- How do I determine if bankruptcy is necessary or helpful for my situation?
- Am I eligible for chapter 7 liquidation or chapter 13 reorganization?
- Which debts will be discharged in bankruptcy?
- Which assets can I keep if I file for bankruptcy?
- How are mortgages, credit cards and other debts treated in bankruptcy?
- Will I need to liquidate my retirement accounts?
- Most of my property is held in trust. Am I protected?
- How will my credit be impacted?
The Firm offers a number of services to assist struggling consumers through these difficult and turbulent economic times. A personal or consumer bankruptcy proceeding often becomes necessary when individuals are faced with unmanageable debt, increased monthly payments, loss of income due to layoff, disability, illness, divorce, or other life-changing event, foreclosure or lawsuit, and many other reasons.
Filing Bankruptcy is a difficult decision to make. Bankruptcy may help you prevent foreclosure of your home, stop debt collector harassment and get a fresh financial start. Our attorneys will work to analyze your financial condition and determine your eligibility for chapter 7, 11, or 13. Exempt assets (which you may keep) versus non-exempt assets (which you may not keep) are carefully evaluated. It is essential to discuss each client’s ultimate objectives, including short-term and long-term goals.
Serving on the Chapter 7 Bankruptcy Trustee Panel for the Southern District of Florida, Ms. Mehdipour offers a comprehensive perspective while representing debtors, creditors, and other parties in interest in Chapter 7 cases.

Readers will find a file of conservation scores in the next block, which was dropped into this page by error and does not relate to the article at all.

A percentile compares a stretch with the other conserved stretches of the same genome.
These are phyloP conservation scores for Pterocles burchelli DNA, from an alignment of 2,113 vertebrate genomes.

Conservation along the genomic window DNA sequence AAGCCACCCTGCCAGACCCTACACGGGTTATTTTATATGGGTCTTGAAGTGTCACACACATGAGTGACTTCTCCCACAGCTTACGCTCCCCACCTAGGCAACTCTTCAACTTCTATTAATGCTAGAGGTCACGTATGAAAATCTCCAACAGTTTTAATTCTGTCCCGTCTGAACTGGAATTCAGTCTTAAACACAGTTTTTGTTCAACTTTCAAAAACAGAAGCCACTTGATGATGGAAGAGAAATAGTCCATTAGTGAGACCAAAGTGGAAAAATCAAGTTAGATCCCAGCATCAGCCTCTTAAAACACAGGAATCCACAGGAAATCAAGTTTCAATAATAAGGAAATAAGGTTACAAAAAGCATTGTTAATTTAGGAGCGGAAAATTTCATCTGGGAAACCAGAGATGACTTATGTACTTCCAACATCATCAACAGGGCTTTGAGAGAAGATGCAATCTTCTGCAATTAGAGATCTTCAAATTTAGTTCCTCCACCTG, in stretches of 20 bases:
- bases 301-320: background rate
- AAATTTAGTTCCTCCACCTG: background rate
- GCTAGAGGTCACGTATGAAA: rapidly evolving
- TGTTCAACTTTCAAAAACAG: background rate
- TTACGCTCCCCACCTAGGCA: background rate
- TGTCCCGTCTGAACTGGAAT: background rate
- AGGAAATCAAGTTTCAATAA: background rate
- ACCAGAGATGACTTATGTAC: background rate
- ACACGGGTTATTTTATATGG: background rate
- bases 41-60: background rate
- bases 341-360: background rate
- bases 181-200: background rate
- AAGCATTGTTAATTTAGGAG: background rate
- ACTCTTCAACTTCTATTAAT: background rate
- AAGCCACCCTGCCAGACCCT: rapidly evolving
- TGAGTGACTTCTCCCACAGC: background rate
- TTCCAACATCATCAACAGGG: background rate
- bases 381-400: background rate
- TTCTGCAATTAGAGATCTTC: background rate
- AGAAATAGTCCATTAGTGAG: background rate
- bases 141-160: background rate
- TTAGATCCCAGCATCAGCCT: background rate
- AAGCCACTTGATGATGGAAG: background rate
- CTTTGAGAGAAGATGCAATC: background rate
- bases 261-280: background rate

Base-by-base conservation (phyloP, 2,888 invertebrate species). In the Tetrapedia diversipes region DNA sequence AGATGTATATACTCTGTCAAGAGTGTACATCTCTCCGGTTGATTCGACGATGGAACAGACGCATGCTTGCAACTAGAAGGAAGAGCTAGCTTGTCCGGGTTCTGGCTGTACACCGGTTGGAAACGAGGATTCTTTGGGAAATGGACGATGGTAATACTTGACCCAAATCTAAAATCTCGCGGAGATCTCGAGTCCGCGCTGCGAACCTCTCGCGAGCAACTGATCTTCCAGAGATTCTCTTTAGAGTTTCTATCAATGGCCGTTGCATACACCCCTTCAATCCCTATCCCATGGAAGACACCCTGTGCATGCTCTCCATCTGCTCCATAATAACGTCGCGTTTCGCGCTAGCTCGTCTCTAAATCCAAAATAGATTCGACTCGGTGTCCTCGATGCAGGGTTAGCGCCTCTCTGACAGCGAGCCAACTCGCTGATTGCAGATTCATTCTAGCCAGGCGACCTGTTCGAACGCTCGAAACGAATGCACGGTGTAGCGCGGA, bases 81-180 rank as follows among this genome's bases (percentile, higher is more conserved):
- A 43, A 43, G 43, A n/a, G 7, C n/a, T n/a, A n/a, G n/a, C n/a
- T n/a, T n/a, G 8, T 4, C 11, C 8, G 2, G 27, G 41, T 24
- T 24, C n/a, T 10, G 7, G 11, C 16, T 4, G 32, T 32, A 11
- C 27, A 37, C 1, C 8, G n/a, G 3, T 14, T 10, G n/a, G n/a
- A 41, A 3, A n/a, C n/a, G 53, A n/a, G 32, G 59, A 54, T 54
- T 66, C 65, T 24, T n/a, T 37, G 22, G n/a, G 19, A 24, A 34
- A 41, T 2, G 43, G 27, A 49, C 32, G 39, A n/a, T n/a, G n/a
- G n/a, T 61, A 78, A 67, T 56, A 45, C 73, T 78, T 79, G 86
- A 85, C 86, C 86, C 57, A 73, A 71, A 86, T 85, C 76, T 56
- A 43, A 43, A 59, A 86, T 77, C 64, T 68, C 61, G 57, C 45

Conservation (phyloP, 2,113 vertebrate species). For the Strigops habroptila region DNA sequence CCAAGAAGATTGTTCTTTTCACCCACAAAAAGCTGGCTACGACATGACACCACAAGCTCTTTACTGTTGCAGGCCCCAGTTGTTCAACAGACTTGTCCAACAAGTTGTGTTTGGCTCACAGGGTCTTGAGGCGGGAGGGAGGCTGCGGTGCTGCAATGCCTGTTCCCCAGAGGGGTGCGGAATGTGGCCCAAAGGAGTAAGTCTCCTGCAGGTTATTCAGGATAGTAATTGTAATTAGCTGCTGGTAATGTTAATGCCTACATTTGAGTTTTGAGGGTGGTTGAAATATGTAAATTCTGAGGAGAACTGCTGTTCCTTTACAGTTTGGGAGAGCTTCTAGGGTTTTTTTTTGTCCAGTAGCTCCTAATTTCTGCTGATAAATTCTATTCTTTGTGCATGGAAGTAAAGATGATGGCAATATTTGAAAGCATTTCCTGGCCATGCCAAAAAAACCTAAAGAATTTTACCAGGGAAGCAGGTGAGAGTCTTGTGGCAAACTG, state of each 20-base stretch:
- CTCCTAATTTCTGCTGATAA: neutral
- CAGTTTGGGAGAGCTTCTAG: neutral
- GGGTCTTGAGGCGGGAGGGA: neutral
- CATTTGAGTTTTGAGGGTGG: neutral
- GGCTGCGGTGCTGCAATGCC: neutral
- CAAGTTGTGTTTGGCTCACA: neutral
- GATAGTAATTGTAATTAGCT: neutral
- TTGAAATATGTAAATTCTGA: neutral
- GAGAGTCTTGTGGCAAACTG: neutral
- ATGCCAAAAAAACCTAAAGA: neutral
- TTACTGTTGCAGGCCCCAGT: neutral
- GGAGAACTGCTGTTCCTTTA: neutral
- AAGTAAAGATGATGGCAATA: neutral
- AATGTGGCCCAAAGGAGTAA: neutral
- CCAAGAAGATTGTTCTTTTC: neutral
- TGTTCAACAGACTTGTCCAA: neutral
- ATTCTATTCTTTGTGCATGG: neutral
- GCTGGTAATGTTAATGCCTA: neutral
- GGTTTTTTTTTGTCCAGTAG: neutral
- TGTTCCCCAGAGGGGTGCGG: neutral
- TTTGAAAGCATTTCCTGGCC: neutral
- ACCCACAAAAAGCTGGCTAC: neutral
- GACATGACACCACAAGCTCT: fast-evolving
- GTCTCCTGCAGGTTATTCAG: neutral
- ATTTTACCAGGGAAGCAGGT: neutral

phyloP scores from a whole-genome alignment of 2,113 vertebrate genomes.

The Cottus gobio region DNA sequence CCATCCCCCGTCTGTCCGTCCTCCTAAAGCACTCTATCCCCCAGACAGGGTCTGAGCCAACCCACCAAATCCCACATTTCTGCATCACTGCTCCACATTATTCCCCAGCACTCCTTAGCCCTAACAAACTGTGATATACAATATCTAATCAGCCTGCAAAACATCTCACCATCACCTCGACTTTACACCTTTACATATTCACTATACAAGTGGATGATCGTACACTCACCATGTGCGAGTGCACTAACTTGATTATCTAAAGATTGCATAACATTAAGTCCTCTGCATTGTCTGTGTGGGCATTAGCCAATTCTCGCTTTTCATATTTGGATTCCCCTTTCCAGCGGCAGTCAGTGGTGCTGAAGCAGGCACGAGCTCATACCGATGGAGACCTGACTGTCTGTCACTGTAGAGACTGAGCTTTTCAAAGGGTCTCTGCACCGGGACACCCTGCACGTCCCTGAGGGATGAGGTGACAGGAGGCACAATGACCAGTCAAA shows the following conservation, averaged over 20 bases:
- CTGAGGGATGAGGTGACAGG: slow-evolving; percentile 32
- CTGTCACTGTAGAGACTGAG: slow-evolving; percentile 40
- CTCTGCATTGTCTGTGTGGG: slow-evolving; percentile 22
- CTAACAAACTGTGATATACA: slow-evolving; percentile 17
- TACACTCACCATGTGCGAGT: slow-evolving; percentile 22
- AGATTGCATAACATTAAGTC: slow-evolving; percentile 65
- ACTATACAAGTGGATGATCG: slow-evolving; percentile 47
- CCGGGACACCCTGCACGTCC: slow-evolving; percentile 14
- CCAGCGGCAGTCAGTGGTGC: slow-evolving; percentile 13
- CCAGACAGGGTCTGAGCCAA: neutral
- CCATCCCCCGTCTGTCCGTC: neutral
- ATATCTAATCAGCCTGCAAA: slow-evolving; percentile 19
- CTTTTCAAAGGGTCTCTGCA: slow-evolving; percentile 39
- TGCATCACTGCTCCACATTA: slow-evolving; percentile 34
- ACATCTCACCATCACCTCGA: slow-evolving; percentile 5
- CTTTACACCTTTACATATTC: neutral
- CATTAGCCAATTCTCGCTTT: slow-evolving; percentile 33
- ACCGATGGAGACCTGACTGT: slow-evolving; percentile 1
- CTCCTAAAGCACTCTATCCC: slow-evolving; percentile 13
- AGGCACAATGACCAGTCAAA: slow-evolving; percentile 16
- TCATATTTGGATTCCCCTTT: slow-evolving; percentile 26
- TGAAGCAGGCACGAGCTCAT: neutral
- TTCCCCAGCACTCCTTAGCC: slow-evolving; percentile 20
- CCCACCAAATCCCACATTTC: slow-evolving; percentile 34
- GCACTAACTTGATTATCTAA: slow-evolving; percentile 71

Chapter 7 or liquidation bankruptcy
This is the most preferable chapter for consumers, but not everyone qualifies. Chapter 7 allows you to keep certain exempt property and will discharge (or cancel) your debts with certain exceptions. A chapter 7 bankruptcy trustee will be appointed to sell, for the benefit of your creditors, your non-exempt property which you cannot keep. In order to use chapter 7, you must illustrate that your income does not exceed certain levels as compared to the median income in your state for a household of your size.
Chapter 13 individual reorganization
Not everyone is eligible to use Chapter 7. For example, if your income is sufficient to fund a Chapter 13 repayment plan, after deducting certain allowed expenses and monthly payments for child support, tax debts, secured debts (such as a mortgage or car loan), and other types of debts, you will not be permitted to use Chapter 7. In order to then qualify for chapter 13, your unsecured and secured debts may not exceed certain threshold amounts.
Chapter 11 individual reorganization
Most everyone recognizes chapter 11 as a reorganization tool for businesses. What most people do not know is that individuals can reorganize using chapter 11; however, because it is more expensive and complex in nature and generally used by high net worth individuals, it is rarely chosen.